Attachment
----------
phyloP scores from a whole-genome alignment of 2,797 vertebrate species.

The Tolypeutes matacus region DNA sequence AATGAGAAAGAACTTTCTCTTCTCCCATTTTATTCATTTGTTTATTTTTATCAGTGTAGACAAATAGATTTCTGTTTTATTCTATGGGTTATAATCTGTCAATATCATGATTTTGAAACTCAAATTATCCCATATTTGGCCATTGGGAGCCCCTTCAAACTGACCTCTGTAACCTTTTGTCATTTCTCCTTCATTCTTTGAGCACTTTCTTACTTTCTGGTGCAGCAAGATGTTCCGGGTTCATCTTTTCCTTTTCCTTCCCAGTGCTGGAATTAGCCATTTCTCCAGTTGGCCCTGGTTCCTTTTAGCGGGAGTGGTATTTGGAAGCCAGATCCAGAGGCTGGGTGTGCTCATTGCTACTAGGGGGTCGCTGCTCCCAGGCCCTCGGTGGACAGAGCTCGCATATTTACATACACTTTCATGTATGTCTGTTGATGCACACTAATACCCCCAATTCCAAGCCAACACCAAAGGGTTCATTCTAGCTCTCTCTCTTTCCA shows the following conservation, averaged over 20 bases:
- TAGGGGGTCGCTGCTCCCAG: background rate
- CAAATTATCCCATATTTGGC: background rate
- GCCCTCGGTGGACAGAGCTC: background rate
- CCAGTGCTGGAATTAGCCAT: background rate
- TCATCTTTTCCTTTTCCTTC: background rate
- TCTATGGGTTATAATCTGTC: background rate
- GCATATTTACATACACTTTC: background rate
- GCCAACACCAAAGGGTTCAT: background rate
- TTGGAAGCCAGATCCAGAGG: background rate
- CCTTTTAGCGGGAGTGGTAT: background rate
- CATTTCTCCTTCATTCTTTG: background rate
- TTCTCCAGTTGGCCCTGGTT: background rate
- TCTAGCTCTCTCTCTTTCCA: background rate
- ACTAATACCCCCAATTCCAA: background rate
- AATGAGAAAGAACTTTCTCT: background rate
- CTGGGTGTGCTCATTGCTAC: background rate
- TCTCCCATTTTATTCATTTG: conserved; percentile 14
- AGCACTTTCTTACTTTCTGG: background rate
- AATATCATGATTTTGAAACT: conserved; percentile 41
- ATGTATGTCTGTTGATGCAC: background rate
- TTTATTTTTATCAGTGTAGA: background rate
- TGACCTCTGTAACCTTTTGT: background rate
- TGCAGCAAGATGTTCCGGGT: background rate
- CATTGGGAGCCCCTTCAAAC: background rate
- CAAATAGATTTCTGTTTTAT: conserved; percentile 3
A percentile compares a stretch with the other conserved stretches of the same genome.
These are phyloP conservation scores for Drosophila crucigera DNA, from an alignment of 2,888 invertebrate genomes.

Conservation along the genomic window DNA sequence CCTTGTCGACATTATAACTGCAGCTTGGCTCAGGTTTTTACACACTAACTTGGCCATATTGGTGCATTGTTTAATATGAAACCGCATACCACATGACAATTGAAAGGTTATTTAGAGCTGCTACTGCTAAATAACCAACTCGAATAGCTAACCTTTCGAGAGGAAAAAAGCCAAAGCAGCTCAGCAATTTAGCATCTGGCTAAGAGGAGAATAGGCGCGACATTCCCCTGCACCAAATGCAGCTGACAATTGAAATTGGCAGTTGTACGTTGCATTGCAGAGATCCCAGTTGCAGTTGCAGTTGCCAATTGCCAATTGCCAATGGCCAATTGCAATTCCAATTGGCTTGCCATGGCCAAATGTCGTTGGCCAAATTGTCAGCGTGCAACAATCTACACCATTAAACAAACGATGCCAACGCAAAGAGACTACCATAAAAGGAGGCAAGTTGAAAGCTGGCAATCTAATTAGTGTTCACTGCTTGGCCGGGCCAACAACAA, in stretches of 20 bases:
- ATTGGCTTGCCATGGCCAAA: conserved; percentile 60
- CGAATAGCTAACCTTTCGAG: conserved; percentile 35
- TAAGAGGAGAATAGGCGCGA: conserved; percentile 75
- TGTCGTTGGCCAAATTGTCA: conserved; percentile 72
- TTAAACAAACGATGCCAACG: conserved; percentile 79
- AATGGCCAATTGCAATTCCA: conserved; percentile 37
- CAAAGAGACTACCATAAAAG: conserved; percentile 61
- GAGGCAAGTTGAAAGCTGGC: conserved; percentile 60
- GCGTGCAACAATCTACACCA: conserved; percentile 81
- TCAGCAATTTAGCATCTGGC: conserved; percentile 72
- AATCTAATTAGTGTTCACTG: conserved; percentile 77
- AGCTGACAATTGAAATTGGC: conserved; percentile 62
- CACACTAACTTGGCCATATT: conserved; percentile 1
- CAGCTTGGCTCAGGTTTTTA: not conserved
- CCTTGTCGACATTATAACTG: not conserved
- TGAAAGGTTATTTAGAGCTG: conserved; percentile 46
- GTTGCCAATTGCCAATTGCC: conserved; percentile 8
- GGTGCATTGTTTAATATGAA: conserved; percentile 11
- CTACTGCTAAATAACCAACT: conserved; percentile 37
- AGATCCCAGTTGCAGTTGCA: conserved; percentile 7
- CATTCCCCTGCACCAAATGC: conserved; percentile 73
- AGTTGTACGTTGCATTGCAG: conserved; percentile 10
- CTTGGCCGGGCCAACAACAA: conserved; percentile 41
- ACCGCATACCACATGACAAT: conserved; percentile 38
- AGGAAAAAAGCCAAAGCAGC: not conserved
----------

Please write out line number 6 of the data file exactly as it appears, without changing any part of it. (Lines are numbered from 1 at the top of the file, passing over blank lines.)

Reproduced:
- CCAGTGCTGGAATTAGCCAT: background rate